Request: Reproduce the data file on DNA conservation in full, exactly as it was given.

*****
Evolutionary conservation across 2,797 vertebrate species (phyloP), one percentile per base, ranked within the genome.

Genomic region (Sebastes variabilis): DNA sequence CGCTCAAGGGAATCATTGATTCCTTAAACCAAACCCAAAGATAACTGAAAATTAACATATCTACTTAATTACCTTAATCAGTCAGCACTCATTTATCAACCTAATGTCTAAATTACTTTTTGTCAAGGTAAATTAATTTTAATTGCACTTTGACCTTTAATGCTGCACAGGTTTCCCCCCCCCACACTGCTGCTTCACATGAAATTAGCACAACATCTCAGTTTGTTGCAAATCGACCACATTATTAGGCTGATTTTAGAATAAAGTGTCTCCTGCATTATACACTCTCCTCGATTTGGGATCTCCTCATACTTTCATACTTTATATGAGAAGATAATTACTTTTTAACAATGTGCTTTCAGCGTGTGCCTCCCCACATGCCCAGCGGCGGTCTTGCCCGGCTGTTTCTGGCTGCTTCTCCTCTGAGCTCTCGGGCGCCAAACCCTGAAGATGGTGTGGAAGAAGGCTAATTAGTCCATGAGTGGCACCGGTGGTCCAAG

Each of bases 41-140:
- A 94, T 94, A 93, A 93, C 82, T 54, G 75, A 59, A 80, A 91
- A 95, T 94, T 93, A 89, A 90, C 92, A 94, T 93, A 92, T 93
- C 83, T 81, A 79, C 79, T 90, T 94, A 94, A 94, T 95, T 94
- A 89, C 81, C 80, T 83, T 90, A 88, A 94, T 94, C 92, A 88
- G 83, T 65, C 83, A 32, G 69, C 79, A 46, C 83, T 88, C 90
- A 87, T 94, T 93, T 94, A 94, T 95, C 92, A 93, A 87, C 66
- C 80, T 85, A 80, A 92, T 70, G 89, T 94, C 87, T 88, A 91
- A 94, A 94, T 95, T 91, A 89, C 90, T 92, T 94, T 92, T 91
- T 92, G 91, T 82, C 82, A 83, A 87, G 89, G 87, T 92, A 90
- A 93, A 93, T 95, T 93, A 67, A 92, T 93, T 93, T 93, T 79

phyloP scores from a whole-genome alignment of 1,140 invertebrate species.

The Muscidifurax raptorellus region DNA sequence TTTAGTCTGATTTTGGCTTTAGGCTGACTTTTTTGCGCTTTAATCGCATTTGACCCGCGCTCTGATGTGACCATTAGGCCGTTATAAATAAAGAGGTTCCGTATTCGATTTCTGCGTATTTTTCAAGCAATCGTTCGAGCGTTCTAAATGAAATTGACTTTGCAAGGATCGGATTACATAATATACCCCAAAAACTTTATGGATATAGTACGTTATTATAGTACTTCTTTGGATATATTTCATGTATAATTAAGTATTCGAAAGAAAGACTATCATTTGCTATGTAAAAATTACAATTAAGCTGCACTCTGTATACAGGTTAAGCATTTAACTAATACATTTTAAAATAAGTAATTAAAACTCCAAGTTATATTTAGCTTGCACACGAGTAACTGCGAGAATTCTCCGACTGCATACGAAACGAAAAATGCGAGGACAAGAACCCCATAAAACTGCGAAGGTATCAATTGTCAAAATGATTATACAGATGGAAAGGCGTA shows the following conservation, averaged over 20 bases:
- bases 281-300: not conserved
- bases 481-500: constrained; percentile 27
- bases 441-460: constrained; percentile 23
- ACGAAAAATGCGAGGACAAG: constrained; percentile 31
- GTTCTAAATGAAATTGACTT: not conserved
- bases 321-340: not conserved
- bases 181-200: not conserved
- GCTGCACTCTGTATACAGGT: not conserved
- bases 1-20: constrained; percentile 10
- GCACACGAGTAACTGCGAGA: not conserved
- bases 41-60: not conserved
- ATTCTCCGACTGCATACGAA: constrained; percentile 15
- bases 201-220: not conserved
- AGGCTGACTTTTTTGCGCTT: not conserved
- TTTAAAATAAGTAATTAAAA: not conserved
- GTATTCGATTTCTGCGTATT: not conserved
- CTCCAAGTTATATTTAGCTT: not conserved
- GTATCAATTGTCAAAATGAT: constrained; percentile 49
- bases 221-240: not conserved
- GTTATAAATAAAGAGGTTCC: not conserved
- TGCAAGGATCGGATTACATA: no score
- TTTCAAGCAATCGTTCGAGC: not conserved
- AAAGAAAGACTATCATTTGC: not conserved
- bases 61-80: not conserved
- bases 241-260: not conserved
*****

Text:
Evolutionary conservation across 2,797 vertebrate species (phyloP), one percentile per base, ranked within the genome.

Genomic region (Sebastes variabilis): DNA sequence CGCTCAAGGGAATCATTGATTCCTTAAACCAAACCCAAAGATAACTGAAAATTAACATATCTACTTAATTACCTTAATCAGTCAGCACTCATTTATCAACCTAATGTCTAAATTACTTTTTGTCAAGGTAAATTAATTTTAATTGCACTTTGACCTTTAATGCTGCACAGGTTTCCCCCCCCCACACTGCTGCTTCACATGAAATTAGCACAACATCTCAGTTTGTTGCAAATCGACCACATTATTAGGCTGATTTTAGAATAAAGTGTCTCCTGCATTATACACTCTCCTCGATTTGGGATCTCCTCATACTTTCATACTTTATATGAGAAGATAATTACTTTTTAACAATGTGCTTTCAGCGTGTGCCTCCCCACATGCCCAGCGGCGGTCTTGCCCGGCTGTTTCTGGCTGCTTCTCCTCTGAGCTCTCGGGCGCCAAACCCTGAAGATGGTGTGGAAGAAGGCTAATTAGTCCATGAGTGGCACCGGTGGTCCAAG

Each of bases 41-140:
- A 94, T 94, A 93, A 93, C 82, T 54, G 75, A 59, A 80, A 91
- A 95, T 94, T 93, A 89, A 90, C 92, A 94, T 93, A 92, T 93
- C 83, T 81, A 79, C 79, T 90, T 94, A 94, A 94, T 95, T 94
- A 89, C 81, C 80, T 83, T 90, A 88, A 94, T 94, C 92, A 88
- G 83, T 65, C 83, A 32, G 69, C 79, A 46, C 83, T 88, C 90
- A 87, T 94, T 93, T 94, A 94, T 95, C 92, A 93, A 87, C 66
- C 80, T 85, A 80, A 92, T 70, G 89, T 94, C 87, T 88, A 91
- A 94, A 94, T 95, T 91, A 89, C 90, T 92, T 94, T 92, T 91
- T 92, G 91, T 82, C 82, A 83, A 87, G 89, G 87, T 92, A 90
- A 93, A 93, T 95, T 93, A 67, A 92, T 93, T 93, T 93, T 79

phyloP scores from a whole-genome alignment of 1,140 invertebrate species.

The Muscidifurax raptorellus region DNA sequence TTTAGTCTGATTTTGGCTTTAGGCTGACTTTTTTGCGCTTTAATCGCATTTGACCCGCGCTCTGATGTGACCATTAGGCCGTTATAAATAAAGAGGTTCCGTATTCGATTTCTGCGTATTTTTCAAGCAATCGTTCGAGCGTTCTAAATGAAATTGACTTTGCAAGGATCGGATTACATAATATACCCCAAAAACTTTATGGATATAGTACGTTATTATAGTACTTCTTTGGATATATTTCATGTATAATTAAGTATTCGAAAGAAAGACTATCATTTGCTATGTAAAAATTACAATTAAGCTGCACTCTGTATACAGGTTAAGCATTTAACTAATACATTTTAAAATAAGTAATTAAAACTCCAAGTTATATTTAGCTTGCACACGAGTAACTGCGAGAATTCTCCGACTGCATACGAAACGAAAAATGCGAGGACAAGAACCCCATAAAACTGCGAAGGTATCAATTGTCAAAATGATTATACAGATGGAAAGGCGTA shows the following conservation, averaged over 20 bases:
- bases 281-300: not conserved
- bases 481-500: constrained; percentile 27
- bases 441-460: constrained; percentile 23
- ACGAAAAATGCGAGGACAAG: constrained; percentile 31
- GTTCTAAATGAAATTGACTT: not conserved
- bases 321-340: not conserved
- bases 181-200: not conserved
- GCTGCACTCTGTATACAGGT: not conserved
- bases 1-20: constrained; percentile 10
- GCACACGAGTAACTGCGAGA: not conserved
- bases 41-60: not conserved
- ATTCTCCGACTGCATACGAA: constrained; percentile 15
- bases 201-220: not conserved
- AGGCTGACTTTTTTGCGCTT: not conserved
- TTTAAAATAAGTAATTAAAA: not conserved
- GTATTCGATTTCTGCGTATT: not conserved
- CTCCAAGTTATATTTAGCTT: not conserved
- GTATCAATTGTCAAAATGAT: constrained; percentile 49
- bases 221-240: not conserved
- GTTATAAATAAAGAGGTTCC: not conserved
- TGCAAGGATCGGATTACATA: no score
- TTTCAAGCAATCGTTCGAGC: not conserved
- AAAGAAAGACTATCATTTGC: not conserved
- bases 61-80: not conserved
- bases 241-260: not conserved